The fiscal 2019 budget package paved the way for the swap payoff by providing the needed authority to finance the termination payments.
Rauner’s finance team remarketed the paper in direct placements in 2016 with a mandatory tender coming up on Nov. 17, and also renegotiated the swap rating triggers.
The 2016 terms on its five swaps with four counterparties included the novation of two to lower the ratings thresholds for triggering termination events.
Terminations were to have been triggered on the derivative contracts with Barclays, JPMorgan, and Bank of America if the state’s rating from Moody’s Investors Service or S&P Global Ratings fell to junk.
The state already had more breathing room on the largest swap, with Deutsche Bank, which was set at a lower threshold.
The counterparties lowered the rating thresholds again last year so that a state downgrade to BB/Ba2 would trigger termination events.
Illinois is rated at Baa3 with a stable outlook by Moody’s, BBB-minus with a stable outlook by S&P, and BBB with a negative outlook by Fitch Ratings.
Barclays is counterparty to two swaps each for $54 million, Bank of America is on one for $54 million, JPMorgan Chase is on one for $54 million, and Deutsche Bank is on $384 million.
The swaps were negatively valued at $153 million in 2016 and $107 million last year, compared to $83 million as of April, according to state disclosure documents.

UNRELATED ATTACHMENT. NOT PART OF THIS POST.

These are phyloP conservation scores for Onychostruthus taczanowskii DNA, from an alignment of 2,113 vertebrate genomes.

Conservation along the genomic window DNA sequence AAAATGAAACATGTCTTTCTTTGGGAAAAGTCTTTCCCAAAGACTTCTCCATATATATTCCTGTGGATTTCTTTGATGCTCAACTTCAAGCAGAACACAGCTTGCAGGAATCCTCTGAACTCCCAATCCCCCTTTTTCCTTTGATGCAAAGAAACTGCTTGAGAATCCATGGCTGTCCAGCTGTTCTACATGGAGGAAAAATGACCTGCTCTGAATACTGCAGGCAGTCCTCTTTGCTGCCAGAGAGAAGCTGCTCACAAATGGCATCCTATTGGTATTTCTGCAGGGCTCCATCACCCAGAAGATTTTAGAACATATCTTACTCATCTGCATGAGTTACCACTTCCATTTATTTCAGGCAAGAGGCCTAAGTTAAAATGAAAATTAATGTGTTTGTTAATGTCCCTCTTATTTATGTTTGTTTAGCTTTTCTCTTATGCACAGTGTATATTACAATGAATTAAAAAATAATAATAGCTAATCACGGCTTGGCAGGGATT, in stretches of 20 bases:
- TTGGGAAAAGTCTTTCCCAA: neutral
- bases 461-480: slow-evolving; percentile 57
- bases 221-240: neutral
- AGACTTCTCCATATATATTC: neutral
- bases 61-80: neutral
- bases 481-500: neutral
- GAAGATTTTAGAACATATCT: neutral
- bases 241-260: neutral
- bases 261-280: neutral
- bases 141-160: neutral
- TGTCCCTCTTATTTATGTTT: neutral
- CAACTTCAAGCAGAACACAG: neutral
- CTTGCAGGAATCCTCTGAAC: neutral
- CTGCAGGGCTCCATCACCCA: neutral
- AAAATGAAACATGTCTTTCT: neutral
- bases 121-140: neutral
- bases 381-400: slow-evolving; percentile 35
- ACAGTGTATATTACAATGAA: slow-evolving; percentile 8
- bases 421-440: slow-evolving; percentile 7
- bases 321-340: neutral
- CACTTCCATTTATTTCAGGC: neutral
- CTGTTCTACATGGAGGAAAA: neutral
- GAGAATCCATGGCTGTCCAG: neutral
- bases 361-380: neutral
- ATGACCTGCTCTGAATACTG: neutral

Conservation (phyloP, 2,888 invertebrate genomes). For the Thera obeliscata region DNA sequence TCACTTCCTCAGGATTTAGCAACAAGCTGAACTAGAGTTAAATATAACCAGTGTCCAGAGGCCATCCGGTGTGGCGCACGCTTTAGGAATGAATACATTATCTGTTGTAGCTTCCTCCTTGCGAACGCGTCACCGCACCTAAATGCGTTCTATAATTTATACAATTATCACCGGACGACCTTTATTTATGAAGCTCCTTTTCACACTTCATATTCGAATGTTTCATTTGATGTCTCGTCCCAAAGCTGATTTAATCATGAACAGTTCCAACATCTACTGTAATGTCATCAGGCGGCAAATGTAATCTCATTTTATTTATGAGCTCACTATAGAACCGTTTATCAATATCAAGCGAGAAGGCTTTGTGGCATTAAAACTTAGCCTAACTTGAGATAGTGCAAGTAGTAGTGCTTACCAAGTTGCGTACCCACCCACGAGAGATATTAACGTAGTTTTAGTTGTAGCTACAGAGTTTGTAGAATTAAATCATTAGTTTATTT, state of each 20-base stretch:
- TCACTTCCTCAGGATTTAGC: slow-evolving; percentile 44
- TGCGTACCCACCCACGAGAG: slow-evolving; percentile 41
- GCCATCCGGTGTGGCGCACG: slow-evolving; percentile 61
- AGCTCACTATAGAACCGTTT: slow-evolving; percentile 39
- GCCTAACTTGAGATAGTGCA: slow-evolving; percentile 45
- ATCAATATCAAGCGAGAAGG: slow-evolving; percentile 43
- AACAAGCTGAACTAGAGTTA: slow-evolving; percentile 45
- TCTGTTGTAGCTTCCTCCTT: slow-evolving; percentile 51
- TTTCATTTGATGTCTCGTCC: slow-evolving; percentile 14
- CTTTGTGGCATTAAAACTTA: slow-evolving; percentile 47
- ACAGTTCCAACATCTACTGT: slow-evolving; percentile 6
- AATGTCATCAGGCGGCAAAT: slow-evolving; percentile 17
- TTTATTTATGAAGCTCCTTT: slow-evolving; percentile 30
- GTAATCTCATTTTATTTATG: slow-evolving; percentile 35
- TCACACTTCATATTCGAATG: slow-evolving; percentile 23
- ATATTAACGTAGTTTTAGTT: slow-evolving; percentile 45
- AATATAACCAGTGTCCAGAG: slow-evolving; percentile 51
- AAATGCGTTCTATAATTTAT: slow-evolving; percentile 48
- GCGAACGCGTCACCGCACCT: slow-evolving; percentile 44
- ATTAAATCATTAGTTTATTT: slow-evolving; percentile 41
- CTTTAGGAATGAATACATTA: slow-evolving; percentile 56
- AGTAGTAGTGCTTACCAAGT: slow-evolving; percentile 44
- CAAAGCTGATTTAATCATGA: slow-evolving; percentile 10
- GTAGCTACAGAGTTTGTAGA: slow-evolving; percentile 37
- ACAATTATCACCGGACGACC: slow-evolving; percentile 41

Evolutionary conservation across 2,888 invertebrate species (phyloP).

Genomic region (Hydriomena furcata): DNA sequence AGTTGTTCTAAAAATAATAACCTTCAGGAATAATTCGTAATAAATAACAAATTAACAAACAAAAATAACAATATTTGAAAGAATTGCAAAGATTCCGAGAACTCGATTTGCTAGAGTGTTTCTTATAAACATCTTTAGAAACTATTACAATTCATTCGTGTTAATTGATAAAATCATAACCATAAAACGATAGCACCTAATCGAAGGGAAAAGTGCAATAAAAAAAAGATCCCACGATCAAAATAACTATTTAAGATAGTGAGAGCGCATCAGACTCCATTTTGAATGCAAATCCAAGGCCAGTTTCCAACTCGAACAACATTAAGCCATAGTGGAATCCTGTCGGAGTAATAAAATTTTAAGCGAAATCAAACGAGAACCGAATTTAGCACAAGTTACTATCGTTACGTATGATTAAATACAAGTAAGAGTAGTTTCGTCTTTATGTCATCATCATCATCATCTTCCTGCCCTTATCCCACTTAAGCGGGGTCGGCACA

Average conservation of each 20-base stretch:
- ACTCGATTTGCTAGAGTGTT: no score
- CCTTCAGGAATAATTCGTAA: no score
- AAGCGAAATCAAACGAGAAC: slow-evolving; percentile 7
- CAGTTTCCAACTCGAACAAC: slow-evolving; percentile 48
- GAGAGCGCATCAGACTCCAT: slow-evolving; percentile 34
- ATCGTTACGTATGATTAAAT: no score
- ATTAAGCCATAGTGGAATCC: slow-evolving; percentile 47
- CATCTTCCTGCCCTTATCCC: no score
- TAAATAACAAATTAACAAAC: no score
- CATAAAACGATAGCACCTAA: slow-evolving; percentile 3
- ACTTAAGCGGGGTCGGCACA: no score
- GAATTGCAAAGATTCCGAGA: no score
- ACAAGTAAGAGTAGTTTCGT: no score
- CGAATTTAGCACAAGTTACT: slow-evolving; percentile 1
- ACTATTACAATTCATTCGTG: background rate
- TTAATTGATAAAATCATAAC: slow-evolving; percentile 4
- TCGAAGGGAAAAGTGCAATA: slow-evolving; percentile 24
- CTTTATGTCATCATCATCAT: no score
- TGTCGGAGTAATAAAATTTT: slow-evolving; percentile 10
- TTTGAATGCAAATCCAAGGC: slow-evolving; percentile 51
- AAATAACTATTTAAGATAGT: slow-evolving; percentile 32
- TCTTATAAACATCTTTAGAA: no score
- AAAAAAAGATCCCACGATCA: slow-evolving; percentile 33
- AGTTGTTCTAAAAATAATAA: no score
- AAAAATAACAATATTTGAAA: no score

In 2016, the state also remarketed the floating-rate paper that was supported by letters of credit from six banks set to expire in November 2016 putting it in direct placements with four banks. The bonds bear either a LIBOR or SIFMA-based interest rate that rises if the state is downgraded.
DNT Asset Trust accounts for $226 million, PNC Bank NA accounts for $224 million, State Street Public Lending Corp. accounts for $75 million and RBC Municipal Products LLC accounts for $75 million.
The state’s spread previously rose to 3.45% from 2.95% based on downgrades in 2017, with further increases that would have been triggered by a downgrade to junk.
Rating analysts warn that the state’s deep fiscal stains will demand action after the November election. Rauner running for re-election against Democrat J.B. Pritzker, and all state House seats and one-third of Senate seats are up. Democrats hold a supermajority in the Senate and are just shy of a supermajority in the House.
The BBB-minus rating “reflects our view of the state's lack of budget reserve and generally weakened financial condition, lingering structural budget imbalance, backlog of unpaid bills, and distressed pension funding levels, offset by its well-established record of treating transfers for GO debt service as priority payments, deep economic base, and above-average per capita personal incomes," said S&P analyst Gabriel Petek.
Illinois is saddled with a $129 billion unfunded pension tab and is overdue on $6.8 billion of bills as of Tuesday. Another material risk is the state’s poor preparation for the next recession.
“Although our forecast anticipates continued economic growth, Illinois' finances are stretched and retain minimal cushion to weather the additional fiscal pressures that would accompany an economic downturn,” S&P said.
Fitch said its negative outlook reflects that “fiscal pressures may accelerate in the near term as the fiscal 2019 budget entails significant implementation risk and uncertainties remain regarding ongoing fiscal management and decision making, particularly given the contentious political environment."
Adoption of a budget is a plus, but all three rating agencies say implementation risks diminish the positives. It relies on $300 million from the long-stalled sale of the state’s downtown Chicago headquarters, $400 million from uncertain savings from pension reforms including buyouts and it doesn’t account for about $400 million in overdue raises.